Josh Norman isn't who you think he is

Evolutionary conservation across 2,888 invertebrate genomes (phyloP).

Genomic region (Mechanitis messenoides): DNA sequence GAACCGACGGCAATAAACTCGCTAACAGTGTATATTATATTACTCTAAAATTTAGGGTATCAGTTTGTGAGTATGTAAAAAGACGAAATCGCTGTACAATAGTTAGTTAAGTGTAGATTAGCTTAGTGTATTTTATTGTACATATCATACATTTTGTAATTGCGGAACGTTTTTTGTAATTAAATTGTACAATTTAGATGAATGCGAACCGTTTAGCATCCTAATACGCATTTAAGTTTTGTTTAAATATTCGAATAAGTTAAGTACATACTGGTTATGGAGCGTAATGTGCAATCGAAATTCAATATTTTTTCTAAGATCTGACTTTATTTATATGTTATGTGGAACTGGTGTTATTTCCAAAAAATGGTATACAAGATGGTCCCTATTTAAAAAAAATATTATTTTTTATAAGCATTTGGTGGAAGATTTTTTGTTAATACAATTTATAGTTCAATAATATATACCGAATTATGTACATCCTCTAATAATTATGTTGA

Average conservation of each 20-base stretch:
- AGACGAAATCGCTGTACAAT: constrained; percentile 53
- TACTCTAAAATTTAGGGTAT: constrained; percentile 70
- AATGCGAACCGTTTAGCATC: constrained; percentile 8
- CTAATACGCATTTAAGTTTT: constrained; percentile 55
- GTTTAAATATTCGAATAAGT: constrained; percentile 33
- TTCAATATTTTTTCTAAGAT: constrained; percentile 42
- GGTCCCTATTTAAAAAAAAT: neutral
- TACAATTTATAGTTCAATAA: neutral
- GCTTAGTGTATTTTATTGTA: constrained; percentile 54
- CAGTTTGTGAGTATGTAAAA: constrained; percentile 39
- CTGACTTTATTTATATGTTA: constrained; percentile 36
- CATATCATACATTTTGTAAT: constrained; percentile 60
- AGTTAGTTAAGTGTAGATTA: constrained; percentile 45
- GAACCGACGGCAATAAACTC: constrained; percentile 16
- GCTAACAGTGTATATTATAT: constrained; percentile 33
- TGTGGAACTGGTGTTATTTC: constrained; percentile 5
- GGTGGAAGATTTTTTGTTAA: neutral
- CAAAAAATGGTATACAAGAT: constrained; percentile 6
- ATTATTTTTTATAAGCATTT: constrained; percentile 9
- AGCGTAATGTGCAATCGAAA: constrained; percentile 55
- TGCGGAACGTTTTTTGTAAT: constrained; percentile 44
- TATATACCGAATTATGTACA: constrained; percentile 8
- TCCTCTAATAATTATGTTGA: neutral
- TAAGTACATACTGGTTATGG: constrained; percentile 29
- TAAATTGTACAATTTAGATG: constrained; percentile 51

February 04, 2016 (14:30) [ Indexed from ]